Louis Gave: New Cold War Brewing Across the Pacific

by FS

It seems the news has been consistently inundated with details and predictions regarding the ongoing trade war between the U.S. and China. While tensions seem to have faded in the near-term, something more ominous is playing out beneath the surface.

In a two-part interview on the Financial Sense Newshour podcast, Louis Gave, co-author of The Clash of Empires, Currencies and Power in a Multipolar World, discussed China’s growing influence and the shifting balance of power on the world stage.

Brewing Cold War

There’s been an unceasing wave of globalization and for one of the first times we’re seeing a break in that established order of globalization. While those of us in the U.S. tend to think of the current situation with China as a trade war, this is not how the Chinese view the problem, Gave stated.

We’re instead facing what can be called a new Cold War, Gave explained. While tensions began primarily because of trade imbalances, problems have rippled far beyond trade.

For example, both the U.S.’ recent moves against Huawei and Mike Pence’s hawkish anti-China speech at the Hudson Institute highlight the changing nature of the conflict. Ongoing issues with intellectual property rights and violations of human rights are also in play.

This new conflict is economically more significant than the previous Cold War with the Soviet Union, Gave stated, because of China’s importance in global trade.

“China today is obviously the number two GDP in the world,” Gave said. “China is often either the number one or number two trading partner … with almost any Western market. When you look at the economic interactions between China and the rest of the world, the fact that increasingly we’re moving into this new Cold War is a dramatic shift in the investment environment.”

Reserve Currency Status

The US dollar’s status as reserve currency for the world is increasingly being challenged, Gave noted. This is a direct result of tensions building with China.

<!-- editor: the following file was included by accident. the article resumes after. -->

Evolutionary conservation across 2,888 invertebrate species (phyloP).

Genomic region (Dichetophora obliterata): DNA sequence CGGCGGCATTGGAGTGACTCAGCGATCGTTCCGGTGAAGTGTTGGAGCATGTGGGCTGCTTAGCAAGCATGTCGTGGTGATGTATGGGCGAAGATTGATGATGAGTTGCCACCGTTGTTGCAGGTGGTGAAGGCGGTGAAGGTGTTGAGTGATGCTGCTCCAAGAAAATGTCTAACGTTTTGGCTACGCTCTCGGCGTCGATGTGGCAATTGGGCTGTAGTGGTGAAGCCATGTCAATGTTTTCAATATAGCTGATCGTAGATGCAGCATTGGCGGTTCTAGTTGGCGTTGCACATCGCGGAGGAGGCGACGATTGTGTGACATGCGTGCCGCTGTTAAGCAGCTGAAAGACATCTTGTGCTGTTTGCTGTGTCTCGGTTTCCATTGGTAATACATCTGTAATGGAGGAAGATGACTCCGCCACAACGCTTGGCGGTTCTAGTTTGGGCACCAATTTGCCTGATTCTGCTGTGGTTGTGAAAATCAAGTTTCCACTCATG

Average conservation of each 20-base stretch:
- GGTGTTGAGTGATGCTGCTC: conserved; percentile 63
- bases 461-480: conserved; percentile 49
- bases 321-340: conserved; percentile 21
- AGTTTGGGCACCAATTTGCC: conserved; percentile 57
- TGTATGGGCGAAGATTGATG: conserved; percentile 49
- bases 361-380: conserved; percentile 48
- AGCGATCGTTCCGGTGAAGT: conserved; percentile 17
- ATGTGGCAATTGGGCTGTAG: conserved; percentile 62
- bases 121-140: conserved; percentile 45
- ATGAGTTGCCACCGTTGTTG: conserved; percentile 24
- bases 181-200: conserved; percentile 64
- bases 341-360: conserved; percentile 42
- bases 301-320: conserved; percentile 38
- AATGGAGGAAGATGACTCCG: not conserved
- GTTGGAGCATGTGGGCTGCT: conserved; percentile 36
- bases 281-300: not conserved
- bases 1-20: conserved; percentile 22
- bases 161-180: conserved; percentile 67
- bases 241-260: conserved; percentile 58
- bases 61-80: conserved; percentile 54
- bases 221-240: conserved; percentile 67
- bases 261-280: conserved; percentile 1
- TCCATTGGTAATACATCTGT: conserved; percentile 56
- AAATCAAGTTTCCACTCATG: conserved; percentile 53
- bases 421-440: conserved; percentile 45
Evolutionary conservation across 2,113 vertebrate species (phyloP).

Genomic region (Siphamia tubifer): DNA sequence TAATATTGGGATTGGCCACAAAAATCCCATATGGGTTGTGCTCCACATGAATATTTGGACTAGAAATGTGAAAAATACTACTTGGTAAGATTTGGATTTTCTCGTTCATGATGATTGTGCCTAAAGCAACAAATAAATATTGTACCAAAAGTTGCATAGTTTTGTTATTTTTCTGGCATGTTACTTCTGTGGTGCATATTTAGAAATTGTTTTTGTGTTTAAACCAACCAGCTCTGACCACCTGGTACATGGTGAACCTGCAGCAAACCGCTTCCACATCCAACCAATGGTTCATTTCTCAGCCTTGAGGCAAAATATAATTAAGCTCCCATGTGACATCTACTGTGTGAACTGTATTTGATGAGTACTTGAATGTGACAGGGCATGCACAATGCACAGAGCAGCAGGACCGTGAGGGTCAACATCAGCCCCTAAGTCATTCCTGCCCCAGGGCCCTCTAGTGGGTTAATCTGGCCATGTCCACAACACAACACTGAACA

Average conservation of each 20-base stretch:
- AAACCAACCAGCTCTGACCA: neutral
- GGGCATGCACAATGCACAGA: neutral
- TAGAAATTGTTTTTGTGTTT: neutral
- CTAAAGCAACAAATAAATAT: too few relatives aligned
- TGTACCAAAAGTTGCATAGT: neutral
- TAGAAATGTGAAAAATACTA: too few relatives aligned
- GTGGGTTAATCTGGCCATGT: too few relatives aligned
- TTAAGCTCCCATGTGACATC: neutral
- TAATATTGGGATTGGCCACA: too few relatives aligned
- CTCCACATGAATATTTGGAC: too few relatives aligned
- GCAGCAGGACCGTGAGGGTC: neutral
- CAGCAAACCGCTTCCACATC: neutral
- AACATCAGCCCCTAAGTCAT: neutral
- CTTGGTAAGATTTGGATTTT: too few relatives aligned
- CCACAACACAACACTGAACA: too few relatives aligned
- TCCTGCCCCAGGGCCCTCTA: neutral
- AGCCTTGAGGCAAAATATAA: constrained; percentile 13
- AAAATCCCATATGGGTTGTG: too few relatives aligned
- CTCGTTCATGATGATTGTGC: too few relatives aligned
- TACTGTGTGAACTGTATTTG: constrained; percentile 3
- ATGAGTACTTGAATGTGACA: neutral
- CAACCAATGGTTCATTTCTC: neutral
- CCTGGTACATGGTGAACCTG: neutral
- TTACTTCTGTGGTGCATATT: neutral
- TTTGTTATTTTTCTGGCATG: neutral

The U.S. trade deficit is almost exclusively with China. In previous recessions, when the Fed would ease, consumption would pick up as U.S. consumers purchased more goods from abroad. This sent dollars to other countries, but normally those countries would reinvest their new dollars back into U.S. assets.

China is not following this pattern by buying back into the American system. Instead, China has made it clear it wants to be free from dependence on the U.S. dollar in the long-term, Gave noted.

As an alternative, they are promoting the Renminbi as a trade and reserve currency. They’re using U.S. dollars to build their system. Current Chinese President Xi Jinping has put this process into hyperdrive, Gave noted, effectively replicating a lot of the institutions that the U.S. put in place post Brenton Woods within Southeast Asia.

In the process, we may be on the cusp of seeing globalization reverse, in some ways. In the future it may not be possible to outsource manufacturing to China on the scale we currently do, Gave stated.

Ultimately, Gave believes we may see multiple reserve currencies develop, with the likely scenario including an Asian, European and American economic zone, each with their own economic systems.

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